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on April 28, 2013 :
The Pencil Case set in New South Wales, Australia, is the story of Paul Wilson who at the age of seven was wrongfully removed from his home along with his sister, by government authorities because of so called neglect. Paul came from a poor but loving family where he and his sister were secure and happy. Both children were sent to a Catholic orphanage where they endured unbelievable cruelty and hardship at the hands of the nuns. Beatings and not enough food were commonplace.
Paul was a resilient little boy with a strong sense of justice who somehow survived the challenges of living in an orphanage. He was a good kid, but he dreamed of revenge for the unfairness of everything that had happened to him and his sister. The burning need for revenge never leaves him. He is emotionally scarred for life by the government’s bungling and the cruelty he endured from the nuns.
The story traces Paul’s life into adulthood and is beautifully written with sensitivity and understanding. It will pull at your heartstrings, make you cry and awaken anger in you because of the extreme cruelties, lies and disappointments no child should have to endure. Paul was a stolen white child but his ability to face life head on can only be admired.
You won’t be able to put “The Pencil Case” down until you reach the last page.
(reviewed the day of purchase)
on April 03, 2013 :
"The Pencil Case" a definite must read, is a spell-bounding, page turner based on a partially fiction, but well-told story about a young boy and his sister’s unfortunate fate of life. This pair were removed from their parents who loved them more than life, and thrown to people who cared less, but why?
If parents are financially impoverished does it mean that they don’t love their children and can’t provide properly for them? How healthy could it have been to be placed into an orphan life full of cruel evil nuns who beat and tormented sweet little children, and emotionally scarred and ripped them of any chances of a wholesome and balanced life?
Follow author Lorraine Cobcroft, who is a skillful writer that told of a story that she has heard from her husband, and carried into her own adult married life in a very unique way. It takes an adept and proficient writer to weave a story on paper from another’s perspective while allowing the reader to paint a strong vivid picture of past tragic accounts.
Because part of her husband's life spilled over into Lorraine’s life, she had to feel the pain as she scripted her manuscript. I can only imagine her trickled emotions as she managed to write, revise and edit her book chapter after chapter.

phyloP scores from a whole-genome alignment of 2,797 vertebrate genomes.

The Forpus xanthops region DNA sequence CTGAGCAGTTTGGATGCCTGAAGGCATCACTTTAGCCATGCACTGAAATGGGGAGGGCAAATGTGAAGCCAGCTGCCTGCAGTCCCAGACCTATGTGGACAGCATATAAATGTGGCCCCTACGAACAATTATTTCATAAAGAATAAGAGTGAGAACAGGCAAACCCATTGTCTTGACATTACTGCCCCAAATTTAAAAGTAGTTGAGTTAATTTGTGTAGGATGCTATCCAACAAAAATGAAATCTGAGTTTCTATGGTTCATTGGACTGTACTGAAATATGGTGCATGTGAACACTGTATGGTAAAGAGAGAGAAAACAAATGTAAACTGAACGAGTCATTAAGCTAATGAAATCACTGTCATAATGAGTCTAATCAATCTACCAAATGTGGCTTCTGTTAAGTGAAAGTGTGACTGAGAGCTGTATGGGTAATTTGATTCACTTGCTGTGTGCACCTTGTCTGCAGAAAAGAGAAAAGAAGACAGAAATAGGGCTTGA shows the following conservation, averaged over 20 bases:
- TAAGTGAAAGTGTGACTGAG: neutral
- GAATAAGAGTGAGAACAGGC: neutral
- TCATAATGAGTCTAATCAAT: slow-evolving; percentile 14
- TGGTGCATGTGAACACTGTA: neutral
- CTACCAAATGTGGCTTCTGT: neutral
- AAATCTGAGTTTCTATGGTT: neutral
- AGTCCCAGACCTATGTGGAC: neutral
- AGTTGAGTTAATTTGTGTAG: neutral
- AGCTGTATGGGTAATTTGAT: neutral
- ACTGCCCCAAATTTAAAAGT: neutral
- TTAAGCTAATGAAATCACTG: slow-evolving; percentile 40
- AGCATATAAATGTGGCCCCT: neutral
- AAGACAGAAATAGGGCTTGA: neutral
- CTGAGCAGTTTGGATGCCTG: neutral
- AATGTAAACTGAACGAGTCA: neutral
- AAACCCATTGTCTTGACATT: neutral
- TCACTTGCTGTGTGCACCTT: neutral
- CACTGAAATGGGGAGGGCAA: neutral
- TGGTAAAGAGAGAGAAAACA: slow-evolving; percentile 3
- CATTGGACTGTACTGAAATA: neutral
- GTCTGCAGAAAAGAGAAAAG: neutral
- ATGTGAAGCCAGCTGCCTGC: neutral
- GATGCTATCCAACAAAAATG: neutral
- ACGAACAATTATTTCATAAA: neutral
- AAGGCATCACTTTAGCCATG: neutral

As an African-American, I am happy that I had a chance to read this heartrending story. It definitely sanctioned me to gain a different cultural perspective as I embellished my understanding of how other races of people experienced prejudice and unfairness within our diverse society.
“The Pencil Case” should make its way as a very prominent and popular stage play one day. I hope to have the opportunity to be in the audience for its opening debut.
(reviewed the day of purchase)
M. A. McRae
on April 02, 2013 :
‘The Pencil Case’ is a very powerful story, a story of a child and his sister, taken from parents who loved them to a place where no-one loved them. Paul’s parents were unable to provide decent housing, and sometimes he went hungry. So he was sentenced to a harsh prison for children, a place where living conditions were worse, he was always hungry, and he was routinely beaten by perverted evil women who liked to think they were ‘Brides of Christ.’ If he hadn’t refused to be confirmed as Catholic at the age of 12, he would have been taken to a different place, a place run by priests, a place where it is alleged that many suffered sexual abuse. Instead, he was beaten even more severely than usual, and taken to a different home, this time a home where the boys were treated far better.
A quote from the book:
‘Water-laden clouds blackened large expanses of grey sky and the wind cried and swept the town pavements clean of their litter the day Ern Stanley gathered up the voluminous legal file he had compiled over a month of journeying with me through time, and we drove through the gates of Dubbo airport. Later, Ern would remark that he came to associate the black day with the black story I told. Over a month of travel, listening, and observation, I had forced him to confront, full force, the ugly side of the society that fed him, and it scarred him.’
I have read the whole of this story, and also feel scarred. It is hard to stop thinking about it – so powerful. This is not a story of something a long time ago, or of a place far away. Paul is very close to my own age, I know the towns he speaks of. It is set in the fifties, an era of prosperity for Australia, and civilised values – civilised values apparently not shared by the Catholic church and its employees. The nuns separated brothers and sisters, allowed them no contact with family, deprived them of personal possessions, even of the clothes they arrived in, dressed them in poor clothes and half starved them. As if this was not enough, the poor children were repeatedly told they were scum, just as their parents were scum, and they were beaten on a regular basis.
‘The Pencil Case’ is a story that should be heard.
(reviewed within a week of purchase)